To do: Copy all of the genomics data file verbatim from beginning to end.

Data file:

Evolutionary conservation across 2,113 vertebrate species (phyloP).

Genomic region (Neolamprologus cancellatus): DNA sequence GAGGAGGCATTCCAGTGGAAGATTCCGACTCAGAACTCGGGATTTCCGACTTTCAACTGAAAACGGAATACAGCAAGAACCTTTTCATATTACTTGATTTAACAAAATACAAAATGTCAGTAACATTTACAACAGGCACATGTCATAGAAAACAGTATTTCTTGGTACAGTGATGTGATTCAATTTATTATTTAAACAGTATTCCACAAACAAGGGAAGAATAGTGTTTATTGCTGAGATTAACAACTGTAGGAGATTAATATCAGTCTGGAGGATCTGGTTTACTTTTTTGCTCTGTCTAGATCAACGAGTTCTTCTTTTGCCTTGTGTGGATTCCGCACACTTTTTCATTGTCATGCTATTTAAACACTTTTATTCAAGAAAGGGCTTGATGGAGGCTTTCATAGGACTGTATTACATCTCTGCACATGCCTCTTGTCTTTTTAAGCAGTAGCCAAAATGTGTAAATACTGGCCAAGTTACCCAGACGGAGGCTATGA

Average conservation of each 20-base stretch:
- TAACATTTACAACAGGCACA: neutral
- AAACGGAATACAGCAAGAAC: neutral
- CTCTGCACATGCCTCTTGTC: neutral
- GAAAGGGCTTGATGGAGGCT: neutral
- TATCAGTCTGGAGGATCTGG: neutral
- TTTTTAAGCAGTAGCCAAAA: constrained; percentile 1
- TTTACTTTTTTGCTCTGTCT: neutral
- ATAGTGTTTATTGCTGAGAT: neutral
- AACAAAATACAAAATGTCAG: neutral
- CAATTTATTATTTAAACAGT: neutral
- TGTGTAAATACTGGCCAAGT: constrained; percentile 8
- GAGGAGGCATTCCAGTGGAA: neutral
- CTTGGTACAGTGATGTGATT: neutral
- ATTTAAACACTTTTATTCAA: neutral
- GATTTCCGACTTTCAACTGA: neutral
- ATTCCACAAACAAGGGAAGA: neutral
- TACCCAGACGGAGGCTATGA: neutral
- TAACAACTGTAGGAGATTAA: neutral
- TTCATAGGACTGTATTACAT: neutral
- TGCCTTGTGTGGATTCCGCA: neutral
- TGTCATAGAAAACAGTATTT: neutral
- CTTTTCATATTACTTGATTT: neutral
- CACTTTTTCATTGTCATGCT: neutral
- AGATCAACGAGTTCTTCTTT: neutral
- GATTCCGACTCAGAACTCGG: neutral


Evolutionary conservation across 2,113 vertebrate species (phyloP).

Genomic region (Neolamprologus cancellatus): DNA sequence GAGGAGGCATTCCAGTGGAAGATTCCGACTCAGAACTCGGGATTTCCGACTTTCAACTGAAAACGGAATACAGCAAGAACCTTTTCATATTACTTGATTTAACAAAATACAAAATGTCAGTAACATTTACAACAGGCACATGTCATAGAAAACAGTATTTCTTGGTACAGTGATGTGATTCAATTTATTATTTAAACAGTATTCCACAAACAAGGGAAGAATAGTGTTTATTGCTGAGATTAACAACTGTAGGAGATTAATATCAGTCTGGAGGATCTGGTTTACTTTTTTGCTCTGTCTAGATCAACGAGTTCTTCTTTTGCCTTGTGTGGATTCCGCACACTTTTTCATTGTCATGCTATTTAAACACTTTTATTCAAGAAAGGGCTTGATGGAGGCTTTCATAGGACTGTATTACATCTCTGCACATGCCTCTTGTCTTTTTAAGCAGTAGCCAAAATGTGTAAATACTGGCCAAGTTACCCAGACGGAGGCTATGA

Average conservation of each 20-base stretch:
- TAACATTTACAACAGGCACA: neutral
- AAACGGAATACAGCAAGAAC: neutral
- CTCTGCACATGCCTCTTGTC: neutral
- GAAAGGGCTTGATGGAGGCT: neutral
- TATCAGTCTGGAGGATCTGG: neutral
- TTTTTAAGCAGTAGCCAAAA: constrained; percentile 1
- TTTACTTTTTTGCTCTGTCT: neutral
- ATAGTGTTTATTGCTGAGAT: neutral
- AACAAAATACAAAATGTCAG: neutral
- CAATTTATTATTTAAACAGT: neutral
- TGTGTAAATACTGGCCAAGT: constrained; percentile 8
- GAGGAGGCATTCCAGTGGAA: neutral
- CTTGGTACAGTGATGTGATT: neutral
- ATTTAAACACTTTTATTCAA: neutral
- GATTTCCGACTTTCAACTGA: neutral
- ATTCCACAAACAAGGGAAGA: neutral
- TACCCAGACGGAGGCTATGA: neutral
- TAACAACTGTAGGAGATTAA: neutral
- TTCATAGGACTGTATTACAT: neutral
- TGCCTTGTGTGGATTCCGCA: neutral
- TGTCATAGAAAACAGTATTT: neutral
- CTTTTCATATTACTTGATTT: neutral
- CACTTTTTCATTGTCATGCT: neutral
- AGATCAACGAGTTCTTCTTT: neutral
- GATTCCGACTCAGAACTCGG: neutral